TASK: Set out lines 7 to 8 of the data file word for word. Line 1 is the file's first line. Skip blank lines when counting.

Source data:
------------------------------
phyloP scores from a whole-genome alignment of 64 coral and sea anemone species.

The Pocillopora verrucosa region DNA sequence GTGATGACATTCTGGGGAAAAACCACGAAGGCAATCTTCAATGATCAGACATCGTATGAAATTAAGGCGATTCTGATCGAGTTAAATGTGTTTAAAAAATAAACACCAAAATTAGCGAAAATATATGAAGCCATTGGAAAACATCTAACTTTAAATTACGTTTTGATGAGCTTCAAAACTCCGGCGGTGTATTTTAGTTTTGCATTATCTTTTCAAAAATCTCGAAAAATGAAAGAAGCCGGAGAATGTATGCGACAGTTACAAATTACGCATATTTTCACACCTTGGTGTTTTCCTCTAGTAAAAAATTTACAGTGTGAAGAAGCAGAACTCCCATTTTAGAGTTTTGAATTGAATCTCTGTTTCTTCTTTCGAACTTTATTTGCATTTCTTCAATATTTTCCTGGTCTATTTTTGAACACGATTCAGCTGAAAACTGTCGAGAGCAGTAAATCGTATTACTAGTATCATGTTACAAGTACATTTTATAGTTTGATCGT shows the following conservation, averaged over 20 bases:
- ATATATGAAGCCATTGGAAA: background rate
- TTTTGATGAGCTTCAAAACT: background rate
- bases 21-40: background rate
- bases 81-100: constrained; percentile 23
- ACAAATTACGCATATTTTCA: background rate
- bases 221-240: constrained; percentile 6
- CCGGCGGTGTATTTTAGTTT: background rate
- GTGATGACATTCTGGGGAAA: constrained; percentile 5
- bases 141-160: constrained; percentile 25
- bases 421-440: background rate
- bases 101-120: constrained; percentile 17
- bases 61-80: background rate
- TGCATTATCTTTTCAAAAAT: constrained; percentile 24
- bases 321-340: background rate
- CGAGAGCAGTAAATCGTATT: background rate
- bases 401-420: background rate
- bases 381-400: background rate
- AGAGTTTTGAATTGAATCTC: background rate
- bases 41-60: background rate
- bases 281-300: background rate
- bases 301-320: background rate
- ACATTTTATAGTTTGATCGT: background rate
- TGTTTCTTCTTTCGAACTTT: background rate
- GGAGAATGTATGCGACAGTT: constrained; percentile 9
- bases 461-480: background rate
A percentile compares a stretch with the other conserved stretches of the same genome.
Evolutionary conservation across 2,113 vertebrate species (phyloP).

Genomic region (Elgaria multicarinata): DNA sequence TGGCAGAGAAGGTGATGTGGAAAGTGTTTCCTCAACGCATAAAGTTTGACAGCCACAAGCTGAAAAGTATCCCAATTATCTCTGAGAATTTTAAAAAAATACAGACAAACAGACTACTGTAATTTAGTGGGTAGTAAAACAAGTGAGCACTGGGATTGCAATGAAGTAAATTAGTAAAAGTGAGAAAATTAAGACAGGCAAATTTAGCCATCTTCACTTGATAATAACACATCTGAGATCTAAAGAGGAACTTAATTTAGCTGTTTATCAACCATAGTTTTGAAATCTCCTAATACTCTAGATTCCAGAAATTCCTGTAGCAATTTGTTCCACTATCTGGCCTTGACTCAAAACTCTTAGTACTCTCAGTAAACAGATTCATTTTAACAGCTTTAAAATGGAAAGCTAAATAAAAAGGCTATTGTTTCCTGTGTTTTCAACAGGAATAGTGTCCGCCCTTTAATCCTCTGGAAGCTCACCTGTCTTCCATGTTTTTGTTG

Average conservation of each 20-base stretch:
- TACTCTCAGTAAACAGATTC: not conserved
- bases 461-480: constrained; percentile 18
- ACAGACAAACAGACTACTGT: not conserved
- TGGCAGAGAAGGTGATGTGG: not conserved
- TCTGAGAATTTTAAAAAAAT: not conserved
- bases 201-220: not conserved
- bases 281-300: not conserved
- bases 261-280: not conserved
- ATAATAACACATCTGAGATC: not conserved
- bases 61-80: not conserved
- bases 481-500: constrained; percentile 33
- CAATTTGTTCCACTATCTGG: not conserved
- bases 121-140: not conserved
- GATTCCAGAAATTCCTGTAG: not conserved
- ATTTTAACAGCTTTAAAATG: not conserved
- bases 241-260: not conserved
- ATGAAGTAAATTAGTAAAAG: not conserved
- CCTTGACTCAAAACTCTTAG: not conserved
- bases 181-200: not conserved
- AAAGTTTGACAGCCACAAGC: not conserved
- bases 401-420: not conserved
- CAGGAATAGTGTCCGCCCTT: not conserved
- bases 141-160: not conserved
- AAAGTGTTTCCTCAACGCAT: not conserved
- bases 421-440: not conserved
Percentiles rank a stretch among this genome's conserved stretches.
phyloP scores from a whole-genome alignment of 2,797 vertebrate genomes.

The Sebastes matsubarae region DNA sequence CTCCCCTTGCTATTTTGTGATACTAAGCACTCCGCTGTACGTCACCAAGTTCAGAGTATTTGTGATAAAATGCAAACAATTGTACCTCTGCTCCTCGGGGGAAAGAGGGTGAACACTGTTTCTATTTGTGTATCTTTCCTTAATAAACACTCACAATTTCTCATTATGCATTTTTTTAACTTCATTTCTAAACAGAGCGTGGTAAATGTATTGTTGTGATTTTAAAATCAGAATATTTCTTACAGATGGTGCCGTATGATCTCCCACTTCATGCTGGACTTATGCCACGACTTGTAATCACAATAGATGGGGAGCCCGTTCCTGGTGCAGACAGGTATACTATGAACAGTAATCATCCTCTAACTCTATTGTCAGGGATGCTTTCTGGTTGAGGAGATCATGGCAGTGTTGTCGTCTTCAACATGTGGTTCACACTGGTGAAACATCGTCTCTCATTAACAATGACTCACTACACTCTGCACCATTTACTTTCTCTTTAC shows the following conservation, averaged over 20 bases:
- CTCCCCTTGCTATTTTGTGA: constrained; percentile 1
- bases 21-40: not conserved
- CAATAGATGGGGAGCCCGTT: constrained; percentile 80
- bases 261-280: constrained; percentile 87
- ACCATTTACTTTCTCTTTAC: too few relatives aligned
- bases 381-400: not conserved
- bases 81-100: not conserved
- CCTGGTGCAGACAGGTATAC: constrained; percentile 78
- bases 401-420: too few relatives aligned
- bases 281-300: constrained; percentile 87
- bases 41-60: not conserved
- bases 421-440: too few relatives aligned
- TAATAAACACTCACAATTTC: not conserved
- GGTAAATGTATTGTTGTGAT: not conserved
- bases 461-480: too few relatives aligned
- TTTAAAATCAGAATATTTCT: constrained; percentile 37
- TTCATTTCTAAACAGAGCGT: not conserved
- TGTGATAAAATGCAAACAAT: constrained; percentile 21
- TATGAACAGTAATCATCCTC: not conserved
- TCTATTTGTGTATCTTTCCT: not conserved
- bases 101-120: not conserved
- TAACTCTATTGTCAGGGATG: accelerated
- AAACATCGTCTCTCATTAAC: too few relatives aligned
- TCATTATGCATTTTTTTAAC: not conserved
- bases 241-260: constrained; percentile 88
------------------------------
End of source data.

- ACAAATTACGCATATTTTCA: background rate
- bases 221-240: constrained; percentile 6